Roger Silverwood on What Makes Great Crime Fiction

Roger Silverwood was educated in Gloucestershire before National Service. He later worked in the toy trade and as a copywriter in an advertising agency. Roger went into business with his wife as an antiques dealer before retiring in 1997. His Inspector Angel series is now on its 18th book.

Here he talks about how he came up with Inspector Angel and what he thinks makes great Crime Fiction.

Where did the idea for Inspector Angel come from and how has it been developing the character over all the books?

I based Inspector Michael Angel on my father who had most of his virtues; his bad points are all mine; and his good looks are the product of any Hollywood studio in the 1940s.

I was getting tired of reading about the fictional copper portrayed as a hard drinking, smoking, swearing, gruff type who always had women trouble. While I am sure that there must be some policemen like that in real life, I wanted a character that was more likeable and believable. So I dreamt up Inspector Michael Angel, who is a real man with old fashioned standards, good manners and simple charm but could be wily and tough when necessary. He is happily married (most of the time) to a wife who also has a mind and a will of her own. He is attractive to other women and is occasionally propositioned, such situations up to now he has dealt with in a gentlemanly way. I wanted him to enjoy a drink, but be sober, always hard up, well-educated but not an academic. I didn’t want him to be as intellectual as Sherlock Holmes; that sort of clever scientific approach had, I thought, by the turn of the century been well and truly over replicated. He would also be annoyingly pernickety and meticulous over all the nitty-gritty details of an investigation, but it would be the minutiae that would lead him into solving the case. This is well exemplified in The Cheshire Cat Murders, the 18th Inspector Angel Mystery.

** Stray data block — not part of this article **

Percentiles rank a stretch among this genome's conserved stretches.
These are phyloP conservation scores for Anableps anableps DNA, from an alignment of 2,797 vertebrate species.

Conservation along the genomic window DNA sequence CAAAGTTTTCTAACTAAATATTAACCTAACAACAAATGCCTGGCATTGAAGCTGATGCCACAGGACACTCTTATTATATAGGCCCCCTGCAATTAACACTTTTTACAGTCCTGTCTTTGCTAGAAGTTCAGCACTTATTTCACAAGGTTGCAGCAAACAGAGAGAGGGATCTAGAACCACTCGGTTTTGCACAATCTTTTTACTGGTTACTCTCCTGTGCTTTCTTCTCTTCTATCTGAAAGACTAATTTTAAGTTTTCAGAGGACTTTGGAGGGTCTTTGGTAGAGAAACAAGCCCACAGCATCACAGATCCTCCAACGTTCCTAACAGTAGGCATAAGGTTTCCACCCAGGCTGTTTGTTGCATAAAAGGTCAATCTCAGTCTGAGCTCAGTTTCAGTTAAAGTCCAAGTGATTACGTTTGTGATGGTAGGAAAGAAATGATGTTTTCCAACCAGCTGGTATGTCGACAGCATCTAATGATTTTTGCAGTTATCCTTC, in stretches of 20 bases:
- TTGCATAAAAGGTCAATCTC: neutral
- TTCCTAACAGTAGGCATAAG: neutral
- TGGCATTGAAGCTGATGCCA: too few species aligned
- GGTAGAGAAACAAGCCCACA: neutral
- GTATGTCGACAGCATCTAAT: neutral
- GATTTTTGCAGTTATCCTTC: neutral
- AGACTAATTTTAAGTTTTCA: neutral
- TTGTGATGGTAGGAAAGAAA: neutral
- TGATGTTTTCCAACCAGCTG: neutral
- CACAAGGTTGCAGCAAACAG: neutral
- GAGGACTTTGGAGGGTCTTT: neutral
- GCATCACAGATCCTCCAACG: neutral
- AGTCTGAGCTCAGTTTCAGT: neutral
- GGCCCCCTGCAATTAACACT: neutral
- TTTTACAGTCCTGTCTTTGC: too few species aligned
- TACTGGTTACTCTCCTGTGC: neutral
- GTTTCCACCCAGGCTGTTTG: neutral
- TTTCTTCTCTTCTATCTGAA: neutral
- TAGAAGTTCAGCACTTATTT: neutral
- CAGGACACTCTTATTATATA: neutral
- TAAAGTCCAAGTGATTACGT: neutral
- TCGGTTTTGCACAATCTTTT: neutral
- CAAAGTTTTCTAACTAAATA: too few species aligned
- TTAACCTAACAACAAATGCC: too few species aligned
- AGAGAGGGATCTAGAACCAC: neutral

What drew you to writing crime?

There is a sort of magic about writing crime stories. The idea of creating a mystery and then solving it seemed to be the appeal to me. As a boy I was fascinated by stories with such naïve titles as, The Duchess’s Pearls, Sir George’s Will, The Mystery of the Locked Room and so on. I read everything like that to do with crime that I could get hold of before graduating as a young man to Dorothy L Sayers, Wilkie Collins, G K Chesterton and then on to Raymond Chandler. I guess crime was the only subject I would ever want to write about.

What key elements does a great crime novel need?

I write setting the scene with familiar elements in it so that the reader can believe that he or she is actually looking over Angel’s shoulder as the story unfolds. I want the reader to feel the tension and be involved in working out who the murderer is, and there should be enough interesting, credible activity and suspense throughout the narrative to keep him or her turning the page right up to the exposé.


Detective Inspector Michael Angel and his team are desperately searching for a wild cat on a killing spree in the South Yorkshire town of Bromersley. It appears that the cougar is under human control and is trained to kill to order. Retired schoolteacher and well-known cat enthusiast, Miss Ephemore Sharp, becomes the prime suspect, but Inspector Angel is unable to prove her guilt. Matters take a decisive turn when she is found in possession of the antique pot figure of a famous performing cat called ‘Pascha’. Angel is greatly tested and the investigations become more mystifying and dangerous, as he races to find the explanation to stop more mayhem and murder. This is the 18th in the highly successful Inspector Angel series.

The Cheshire Cat Murders is available to pre-order now in hardback.

The Snuffbox Murders is out now in ebook.

2 thoughts on “Roger Silverwood on What Makes Great Crime Fiction

  1. Pingback: OUT FRIDAY: The Cheshire Cat Murders by Roger Silverwood | Robert Hale Book Blog

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